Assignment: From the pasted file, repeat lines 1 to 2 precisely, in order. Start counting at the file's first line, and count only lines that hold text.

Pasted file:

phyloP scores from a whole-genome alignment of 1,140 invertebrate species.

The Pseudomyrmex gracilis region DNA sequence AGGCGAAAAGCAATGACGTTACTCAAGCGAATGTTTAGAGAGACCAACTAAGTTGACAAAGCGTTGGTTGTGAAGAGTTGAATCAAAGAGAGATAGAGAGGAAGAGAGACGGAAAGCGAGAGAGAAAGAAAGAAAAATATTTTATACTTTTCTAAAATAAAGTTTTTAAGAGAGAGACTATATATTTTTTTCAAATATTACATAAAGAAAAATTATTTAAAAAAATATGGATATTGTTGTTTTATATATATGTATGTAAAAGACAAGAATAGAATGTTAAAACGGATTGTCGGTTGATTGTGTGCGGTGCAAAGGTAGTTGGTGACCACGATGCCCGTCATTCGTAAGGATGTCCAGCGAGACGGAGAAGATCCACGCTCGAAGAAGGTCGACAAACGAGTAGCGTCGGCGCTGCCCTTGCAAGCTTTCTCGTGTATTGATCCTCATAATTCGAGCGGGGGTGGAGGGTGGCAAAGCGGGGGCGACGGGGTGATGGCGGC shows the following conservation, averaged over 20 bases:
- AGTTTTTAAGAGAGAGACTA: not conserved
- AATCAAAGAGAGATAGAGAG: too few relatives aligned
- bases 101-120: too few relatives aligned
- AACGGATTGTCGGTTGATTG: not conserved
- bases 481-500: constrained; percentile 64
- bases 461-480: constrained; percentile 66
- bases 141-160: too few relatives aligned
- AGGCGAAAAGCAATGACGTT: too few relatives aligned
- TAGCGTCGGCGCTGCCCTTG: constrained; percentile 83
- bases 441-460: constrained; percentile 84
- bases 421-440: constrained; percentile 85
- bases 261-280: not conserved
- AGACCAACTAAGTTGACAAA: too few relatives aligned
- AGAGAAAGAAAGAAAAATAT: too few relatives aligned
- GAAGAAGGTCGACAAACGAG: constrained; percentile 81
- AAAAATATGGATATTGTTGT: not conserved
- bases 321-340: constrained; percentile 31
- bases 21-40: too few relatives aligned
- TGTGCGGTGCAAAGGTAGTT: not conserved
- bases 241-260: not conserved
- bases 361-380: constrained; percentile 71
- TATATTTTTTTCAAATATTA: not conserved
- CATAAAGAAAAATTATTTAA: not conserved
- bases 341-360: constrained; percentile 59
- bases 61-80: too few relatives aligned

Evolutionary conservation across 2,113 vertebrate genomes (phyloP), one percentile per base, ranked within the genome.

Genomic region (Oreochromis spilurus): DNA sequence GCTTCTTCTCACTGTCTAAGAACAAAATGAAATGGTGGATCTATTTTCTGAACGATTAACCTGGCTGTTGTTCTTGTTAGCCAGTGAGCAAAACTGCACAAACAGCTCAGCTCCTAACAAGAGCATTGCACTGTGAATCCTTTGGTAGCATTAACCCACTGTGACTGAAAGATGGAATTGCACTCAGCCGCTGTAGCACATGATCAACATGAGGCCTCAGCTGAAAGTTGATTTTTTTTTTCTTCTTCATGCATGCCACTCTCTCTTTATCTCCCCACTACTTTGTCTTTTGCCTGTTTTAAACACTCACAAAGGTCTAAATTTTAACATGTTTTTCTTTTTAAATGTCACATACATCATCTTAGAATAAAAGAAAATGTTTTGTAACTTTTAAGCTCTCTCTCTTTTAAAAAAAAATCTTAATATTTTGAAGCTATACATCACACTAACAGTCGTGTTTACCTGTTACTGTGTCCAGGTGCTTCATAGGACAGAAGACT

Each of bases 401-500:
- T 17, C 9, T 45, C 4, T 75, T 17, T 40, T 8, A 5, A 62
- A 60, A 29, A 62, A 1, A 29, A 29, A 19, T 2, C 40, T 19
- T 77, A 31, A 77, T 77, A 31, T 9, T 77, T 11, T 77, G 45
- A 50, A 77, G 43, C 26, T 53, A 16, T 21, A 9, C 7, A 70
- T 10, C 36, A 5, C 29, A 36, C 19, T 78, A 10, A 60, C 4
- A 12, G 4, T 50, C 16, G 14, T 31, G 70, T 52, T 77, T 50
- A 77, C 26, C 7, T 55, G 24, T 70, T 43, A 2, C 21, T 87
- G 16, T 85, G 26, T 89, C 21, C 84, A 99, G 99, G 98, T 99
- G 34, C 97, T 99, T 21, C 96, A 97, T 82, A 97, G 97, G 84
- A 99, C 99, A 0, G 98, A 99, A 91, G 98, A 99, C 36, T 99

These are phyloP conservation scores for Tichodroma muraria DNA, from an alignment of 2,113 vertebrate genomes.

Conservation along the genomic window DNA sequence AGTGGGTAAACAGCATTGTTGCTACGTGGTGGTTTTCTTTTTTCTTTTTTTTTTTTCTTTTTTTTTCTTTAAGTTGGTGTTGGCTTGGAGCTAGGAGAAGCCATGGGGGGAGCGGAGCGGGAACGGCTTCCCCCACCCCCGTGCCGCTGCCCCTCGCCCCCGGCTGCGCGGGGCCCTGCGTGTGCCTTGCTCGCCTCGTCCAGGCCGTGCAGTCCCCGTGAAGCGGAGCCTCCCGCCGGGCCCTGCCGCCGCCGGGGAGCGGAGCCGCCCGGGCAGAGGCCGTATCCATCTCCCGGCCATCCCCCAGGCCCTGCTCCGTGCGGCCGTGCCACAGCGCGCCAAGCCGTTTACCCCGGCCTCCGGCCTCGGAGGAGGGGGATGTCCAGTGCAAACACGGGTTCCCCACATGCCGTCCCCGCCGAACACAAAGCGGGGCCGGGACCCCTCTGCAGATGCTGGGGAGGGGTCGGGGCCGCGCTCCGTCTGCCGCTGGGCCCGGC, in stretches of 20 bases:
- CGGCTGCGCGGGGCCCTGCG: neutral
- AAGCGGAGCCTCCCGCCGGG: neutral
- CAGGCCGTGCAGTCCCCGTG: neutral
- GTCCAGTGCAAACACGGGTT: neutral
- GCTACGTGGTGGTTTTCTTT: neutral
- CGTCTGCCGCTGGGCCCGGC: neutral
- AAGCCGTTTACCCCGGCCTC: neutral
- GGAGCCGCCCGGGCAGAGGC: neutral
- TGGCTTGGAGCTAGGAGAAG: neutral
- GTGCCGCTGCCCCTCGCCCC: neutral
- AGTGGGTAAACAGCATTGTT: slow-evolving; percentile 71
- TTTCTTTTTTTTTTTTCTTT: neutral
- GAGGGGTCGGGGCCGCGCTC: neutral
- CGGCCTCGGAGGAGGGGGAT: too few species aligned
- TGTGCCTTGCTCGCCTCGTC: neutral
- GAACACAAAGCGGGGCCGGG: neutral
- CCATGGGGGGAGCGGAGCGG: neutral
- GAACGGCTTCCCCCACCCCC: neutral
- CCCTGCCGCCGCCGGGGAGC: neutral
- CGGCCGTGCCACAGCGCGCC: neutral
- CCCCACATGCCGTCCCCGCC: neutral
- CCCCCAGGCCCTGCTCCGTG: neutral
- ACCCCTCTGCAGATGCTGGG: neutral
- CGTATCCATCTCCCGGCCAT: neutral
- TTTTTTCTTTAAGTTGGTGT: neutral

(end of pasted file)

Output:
phyloP scores from a whole-genome alignment of 1,140 invertebrate species.

The Pseudomyrmex gracilis region DNA sequence AGGCGAAAAGCAATGACGTTACTCAAGCGAATGTTTAGAGAGACCAACTAAGTTGACAAAGCGTTGGTTGTGAAGAGTTGAATCAAAGAGAGATAGAGAGGAAGAGAGACGGAAAGCGAGAGAGAAAGAAAGAAAAATATTTTATACTTTTCTAAAATAAAGTTTTTAAGAGAGAGACTATATATTTTTTTCAAATATTACATAAAGAAAAATTATTTAAAAAAATATGGATATTGTTGTTTTATATATATGTATGTAAAAGACAAGAATAGAATGTTAAAACGGATTGTCGGTTGATTGTGTGCGGTGCAAAGGTAGTTGGTGACCACGATGCCCGTCATTCGTAAGGATGTCCAGCGAGACGGAGAAGATCCACGCTCGAAGAAGGTCGACAAACGAGTAGCGTCGGCGCTGCCCTTGCAAGCTTTCTCGTGTATTGATCCTCATAATTCGAGCGGGGGTGGAGGGTGGCAAAGCGGGGGCGACGGGGTGATGGCGGC shows the following conservation, averaged over 20 bases: